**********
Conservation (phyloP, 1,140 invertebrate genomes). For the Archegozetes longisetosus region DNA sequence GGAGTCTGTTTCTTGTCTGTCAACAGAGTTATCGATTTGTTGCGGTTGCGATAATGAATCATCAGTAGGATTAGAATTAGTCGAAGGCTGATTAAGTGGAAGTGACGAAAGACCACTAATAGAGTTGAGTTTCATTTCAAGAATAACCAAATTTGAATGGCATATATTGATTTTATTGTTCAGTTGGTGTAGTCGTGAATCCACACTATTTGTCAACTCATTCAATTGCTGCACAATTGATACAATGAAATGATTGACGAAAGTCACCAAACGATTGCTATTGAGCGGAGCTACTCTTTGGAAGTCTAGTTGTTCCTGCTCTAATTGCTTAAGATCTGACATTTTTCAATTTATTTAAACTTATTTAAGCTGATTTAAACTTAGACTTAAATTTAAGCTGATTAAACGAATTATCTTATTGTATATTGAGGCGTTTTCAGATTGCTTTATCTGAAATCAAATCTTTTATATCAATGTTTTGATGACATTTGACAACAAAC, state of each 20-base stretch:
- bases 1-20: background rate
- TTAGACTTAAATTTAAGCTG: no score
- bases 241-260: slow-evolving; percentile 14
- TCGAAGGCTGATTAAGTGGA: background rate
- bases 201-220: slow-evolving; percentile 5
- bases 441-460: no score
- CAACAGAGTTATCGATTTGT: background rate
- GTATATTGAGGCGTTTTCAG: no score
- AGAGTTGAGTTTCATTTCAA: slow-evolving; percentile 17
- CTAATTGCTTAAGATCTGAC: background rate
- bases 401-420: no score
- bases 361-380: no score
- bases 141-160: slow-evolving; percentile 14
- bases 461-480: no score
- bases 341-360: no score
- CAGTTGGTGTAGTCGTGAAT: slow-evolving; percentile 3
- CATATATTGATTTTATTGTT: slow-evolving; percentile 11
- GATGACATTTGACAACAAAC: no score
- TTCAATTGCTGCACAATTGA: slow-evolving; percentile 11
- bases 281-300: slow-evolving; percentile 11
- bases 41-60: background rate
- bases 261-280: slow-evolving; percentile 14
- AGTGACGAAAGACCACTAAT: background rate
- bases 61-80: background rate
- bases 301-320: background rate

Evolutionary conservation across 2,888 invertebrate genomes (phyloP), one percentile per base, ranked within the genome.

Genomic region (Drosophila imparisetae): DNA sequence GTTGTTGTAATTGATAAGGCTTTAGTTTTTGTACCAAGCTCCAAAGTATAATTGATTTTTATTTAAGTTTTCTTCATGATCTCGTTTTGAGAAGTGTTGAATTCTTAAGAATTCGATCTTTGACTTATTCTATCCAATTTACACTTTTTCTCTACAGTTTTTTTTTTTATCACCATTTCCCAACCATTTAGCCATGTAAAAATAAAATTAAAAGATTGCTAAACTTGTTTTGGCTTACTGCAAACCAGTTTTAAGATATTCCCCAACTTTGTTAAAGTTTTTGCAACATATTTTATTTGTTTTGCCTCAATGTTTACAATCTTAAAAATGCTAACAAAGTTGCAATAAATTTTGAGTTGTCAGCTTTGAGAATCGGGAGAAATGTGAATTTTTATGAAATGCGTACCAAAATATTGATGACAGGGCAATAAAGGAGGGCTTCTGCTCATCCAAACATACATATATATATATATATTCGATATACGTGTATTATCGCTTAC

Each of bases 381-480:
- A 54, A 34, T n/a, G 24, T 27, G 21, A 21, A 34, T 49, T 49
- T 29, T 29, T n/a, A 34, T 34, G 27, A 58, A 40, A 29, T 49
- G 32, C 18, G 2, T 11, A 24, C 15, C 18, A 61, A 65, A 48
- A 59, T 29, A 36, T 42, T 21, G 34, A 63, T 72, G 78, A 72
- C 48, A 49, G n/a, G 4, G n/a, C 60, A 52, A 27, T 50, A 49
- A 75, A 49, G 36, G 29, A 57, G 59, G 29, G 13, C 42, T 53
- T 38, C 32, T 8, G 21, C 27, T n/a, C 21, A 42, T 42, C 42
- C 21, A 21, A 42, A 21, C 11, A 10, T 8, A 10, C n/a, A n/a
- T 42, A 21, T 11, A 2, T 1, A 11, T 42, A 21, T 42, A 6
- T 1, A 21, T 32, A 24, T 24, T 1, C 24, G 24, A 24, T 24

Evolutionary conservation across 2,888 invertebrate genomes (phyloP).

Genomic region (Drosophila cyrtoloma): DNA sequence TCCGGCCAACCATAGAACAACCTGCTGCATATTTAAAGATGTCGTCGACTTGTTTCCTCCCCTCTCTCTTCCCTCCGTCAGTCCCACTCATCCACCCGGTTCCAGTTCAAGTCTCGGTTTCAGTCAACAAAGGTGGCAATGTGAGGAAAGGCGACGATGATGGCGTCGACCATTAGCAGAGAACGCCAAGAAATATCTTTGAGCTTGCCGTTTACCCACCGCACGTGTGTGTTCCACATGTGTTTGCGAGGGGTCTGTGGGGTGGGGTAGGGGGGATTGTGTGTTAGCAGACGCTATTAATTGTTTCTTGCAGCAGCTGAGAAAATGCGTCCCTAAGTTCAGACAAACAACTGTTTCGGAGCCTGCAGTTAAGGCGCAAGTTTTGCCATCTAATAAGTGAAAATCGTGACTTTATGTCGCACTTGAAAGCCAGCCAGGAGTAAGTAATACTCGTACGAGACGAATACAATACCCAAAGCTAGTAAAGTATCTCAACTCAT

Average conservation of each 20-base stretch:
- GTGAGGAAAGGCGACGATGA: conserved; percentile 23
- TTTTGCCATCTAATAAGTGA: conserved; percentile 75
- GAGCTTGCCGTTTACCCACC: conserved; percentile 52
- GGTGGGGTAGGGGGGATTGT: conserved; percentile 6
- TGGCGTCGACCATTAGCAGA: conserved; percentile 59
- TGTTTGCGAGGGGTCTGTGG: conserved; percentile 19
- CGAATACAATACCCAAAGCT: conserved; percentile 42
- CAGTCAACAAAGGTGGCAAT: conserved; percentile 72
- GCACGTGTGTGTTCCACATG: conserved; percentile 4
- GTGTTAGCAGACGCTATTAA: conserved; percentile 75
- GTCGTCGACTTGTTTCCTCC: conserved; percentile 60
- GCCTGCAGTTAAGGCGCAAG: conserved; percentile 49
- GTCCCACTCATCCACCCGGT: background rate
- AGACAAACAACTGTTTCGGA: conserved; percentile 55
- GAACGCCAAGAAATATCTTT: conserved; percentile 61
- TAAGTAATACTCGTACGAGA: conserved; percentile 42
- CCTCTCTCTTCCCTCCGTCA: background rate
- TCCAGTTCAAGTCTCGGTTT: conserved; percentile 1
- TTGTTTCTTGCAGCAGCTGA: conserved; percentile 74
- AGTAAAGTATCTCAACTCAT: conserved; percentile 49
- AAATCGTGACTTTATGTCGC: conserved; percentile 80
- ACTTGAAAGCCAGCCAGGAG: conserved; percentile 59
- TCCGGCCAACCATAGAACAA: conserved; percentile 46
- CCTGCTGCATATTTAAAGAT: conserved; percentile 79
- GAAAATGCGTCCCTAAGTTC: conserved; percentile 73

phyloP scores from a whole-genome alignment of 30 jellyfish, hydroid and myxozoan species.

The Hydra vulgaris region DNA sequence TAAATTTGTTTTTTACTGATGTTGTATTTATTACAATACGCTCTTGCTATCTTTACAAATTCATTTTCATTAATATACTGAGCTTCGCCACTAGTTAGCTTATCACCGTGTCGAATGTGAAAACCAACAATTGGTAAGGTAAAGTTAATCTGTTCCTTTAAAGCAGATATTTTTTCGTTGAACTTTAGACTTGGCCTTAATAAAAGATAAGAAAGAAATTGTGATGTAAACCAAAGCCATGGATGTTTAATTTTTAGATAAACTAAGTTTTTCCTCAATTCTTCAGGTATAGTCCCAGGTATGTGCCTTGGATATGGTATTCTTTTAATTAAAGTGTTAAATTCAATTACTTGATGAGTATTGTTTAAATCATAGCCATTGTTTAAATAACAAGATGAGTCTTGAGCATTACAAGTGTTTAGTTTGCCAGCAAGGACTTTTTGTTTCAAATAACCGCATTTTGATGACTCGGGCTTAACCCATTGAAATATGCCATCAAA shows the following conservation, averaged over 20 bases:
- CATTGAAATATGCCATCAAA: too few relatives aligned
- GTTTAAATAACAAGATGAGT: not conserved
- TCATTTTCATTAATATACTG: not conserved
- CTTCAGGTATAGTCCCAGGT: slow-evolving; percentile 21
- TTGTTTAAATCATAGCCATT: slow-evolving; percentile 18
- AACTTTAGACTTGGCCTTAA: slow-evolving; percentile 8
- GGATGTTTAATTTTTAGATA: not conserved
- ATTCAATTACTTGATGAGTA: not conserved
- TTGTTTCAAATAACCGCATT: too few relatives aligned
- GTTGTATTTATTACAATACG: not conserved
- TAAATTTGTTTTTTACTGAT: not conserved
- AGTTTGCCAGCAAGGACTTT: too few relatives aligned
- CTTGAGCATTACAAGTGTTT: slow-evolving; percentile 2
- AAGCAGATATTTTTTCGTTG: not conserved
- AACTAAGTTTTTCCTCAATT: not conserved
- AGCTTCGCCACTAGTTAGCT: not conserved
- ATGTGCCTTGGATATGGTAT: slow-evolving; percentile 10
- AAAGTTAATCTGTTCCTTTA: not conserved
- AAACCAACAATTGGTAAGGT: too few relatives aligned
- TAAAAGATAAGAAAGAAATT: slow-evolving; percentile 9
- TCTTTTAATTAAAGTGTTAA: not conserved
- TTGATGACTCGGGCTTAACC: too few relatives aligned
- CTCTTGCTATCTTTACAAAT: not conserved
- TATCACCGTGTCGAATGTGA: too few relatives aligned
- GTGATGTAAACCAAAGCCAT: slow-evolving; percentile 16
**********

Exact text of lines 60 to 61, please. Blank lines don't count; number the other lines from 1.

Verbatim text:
- TCCAGTTCAAGTCTCGGTTT: conserved; percentile 1
- TTGTTTCTTGCAGCAGCTGA: conserved; percentile 74